Joshua destroyed the race of giants from the hill country, the Anakites (v.21). The Anakites were descendants of the mysterious Nephilim. The Nephilim may have been genetically engineered as part of a demonic plan. It has long been debated as to whether demons can have sex with people. Traditionally, a ‘male’ demon, an incubus, develops an obsession with a young woman and oppresses her, visiting her in the night to rape her and jealously attacking any male human who tries to have a relationship with her (see the book of Tobit). Meanwhile, the ‘female’ equivalent, the succubus, visits men at night to have sex with them. Demons can’t create new life / eggs or sperm themselves so what is the point? Many people think this was the first attempt at IVF and that the incubus and succubus are the same creature and can morph from one to another. The ‘female’ succubus harvests sperm from men, the sperm then has it’s DNA manipulated before it is used to inseminate a human woman, by the same demon changing into an incubus. The result is a human woman becoming pregnant with demonically manipulated sperm. The resultant child has strange powers and is loyal to and controlled by the fallen angels. These progeny were of great height and strength – the Nephilim. This is why God wanted them wiped out as they were demon-worshipping abominations. They were present both before and after the flood, because the demons simply engineered more of them after the first generation were drowned.

‘Joshua took the whole land’. ‘Then the land had rest from war’ (v.23).

Luke 24:1-35

The women visited the tomb on the first day of the week (our Sunday) to anoint Jesus’ body. This is why Christians rest and worship on Sunday (and not on the Old Testament Sabbath / Saturday). The stone was rolled away from the tomb and the body had gone. Two angels ‘in clothes that gleamed like lightning’ (v.4) reminded the shocked women that Jesus had said he would rise on the third day.

‘Why do you look for the living among the dead?’ (v.5). Jesus had achieved the greatest ever victory over the devil when his death on the cross wiped out our sin, making us righteous before God and opening the gates of heaven so we may have eternal life. Now, through the power of the Holy Spirit, he had been raised from the dead and death had been defeated forever.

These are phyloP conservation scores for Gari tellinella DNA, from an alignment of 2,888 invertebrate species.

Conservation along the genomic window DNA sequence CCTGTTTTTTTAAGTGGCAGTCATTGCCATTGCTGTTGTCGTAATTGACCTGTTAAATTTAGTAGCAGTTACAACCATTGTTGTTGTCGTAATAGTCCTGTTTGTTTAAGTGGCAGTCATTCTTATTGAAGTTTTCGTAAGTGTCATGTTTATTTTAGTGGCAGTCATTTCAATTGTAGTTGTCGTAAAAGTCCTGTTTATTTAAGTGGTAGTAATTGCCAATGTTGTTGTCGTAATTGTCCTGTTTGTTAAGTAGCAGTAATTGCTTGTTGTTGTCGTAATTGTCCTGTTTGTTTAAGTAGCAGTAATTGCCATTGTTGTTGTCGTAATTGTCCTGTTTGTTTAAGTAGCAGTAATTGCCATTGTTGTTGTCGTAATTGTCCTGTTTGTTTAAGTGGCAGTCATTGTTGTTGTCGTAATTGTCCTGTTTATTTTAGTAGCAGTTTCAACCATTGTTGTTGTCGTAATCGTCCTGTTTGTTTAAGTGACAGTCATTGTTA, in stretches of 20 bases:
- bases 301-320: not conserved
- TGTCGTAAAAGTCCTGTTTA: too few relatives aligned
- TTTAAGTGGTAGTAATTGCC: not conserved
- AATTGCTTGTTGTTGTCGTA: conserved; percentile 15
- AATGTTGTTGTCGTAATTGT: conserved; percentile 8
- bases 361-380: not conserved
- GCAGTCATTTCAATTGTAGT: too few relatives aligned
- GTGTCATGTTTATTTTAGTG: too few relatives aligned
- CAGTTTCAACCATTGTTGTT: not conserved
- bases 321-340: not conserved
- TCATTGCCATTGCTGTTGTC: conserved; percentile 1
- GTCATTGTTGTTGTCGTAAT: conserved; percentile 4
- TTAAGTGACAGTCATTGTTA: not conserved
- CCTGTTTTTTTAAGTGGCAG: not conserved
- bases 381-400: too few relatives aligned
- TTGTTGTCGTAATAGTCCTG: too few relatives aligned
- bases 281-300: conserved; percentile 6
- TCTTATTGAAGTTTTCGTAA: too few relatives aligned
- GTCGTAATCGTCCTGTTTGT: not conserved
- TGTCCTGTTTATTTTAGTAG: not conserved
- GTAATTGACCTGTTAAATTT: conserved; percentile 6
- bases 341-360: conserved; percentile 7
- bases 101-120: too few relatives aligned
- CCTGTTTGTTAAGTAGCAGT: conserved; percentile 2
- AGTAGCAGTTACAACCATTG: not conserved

The apostles did not believe them. Not because they were women but ‘because their words seemed to them like nonsense’ (v.11). Here we can clearly see that James is not Jesus’s actual brother. Mary, the mother of James in verse 10 is ‘Mary of Clopas’. Mary was an extremely common name. Mary, the Mother of Jesus / God, remained a virgin for her entire life. She had been dedicated to the temple as a vocational virgin at a very young age. Being a virgin was her job.

It was wonderful that Peter, the human leader of the church, should be so excited by the women’s reports that he alone got up and ran to the tomb (v.12). He saw the strips of linen lying by themselves – which may, according to legend, be still with us today as the Turin shroud. Jesus’ image was burnt onto them by intense UV as he was resurrected by the power of the Holy Spirit. ‘The only known explanation for the formation of the image is an intense burst of vacuum ultraviolet radiation (equivalent to the output of 14,000 excimer lasers) emitted from every three-dimensional point of the body in the Shroud’ https://www.simplycatholic.com/shroud-of-turin-evidence-of-jesus-resurrection/.

Jesus joined two disciples on the road to Emmaus but ‘they were kept from recognising him’ (v.16). God can prevent people from recognising Jesus and his works and he can also harden people’s hearts so they choose not to come to him. This is a mystery. If we have not been given the gift of faith we should pray to receive it after first making a decision to ‘believe’ the gospel. Belief comes first and then we tell people about it – stepping out in faith. Then our faith will grow. ‘Lord, I believe. Help my unbelief.’ The spirit of unbelief is rife at the moment. Look at how people have denied Covid. We should bind this spirit, in the name of Jesus, and pray that our ugly, hardened, unbelieving heart can transfigure into a beautiful, childlike, trusting one. ‘Create in me a pure heart, O God, and renew a steadfast spirit within me’ (Psalm 51:10).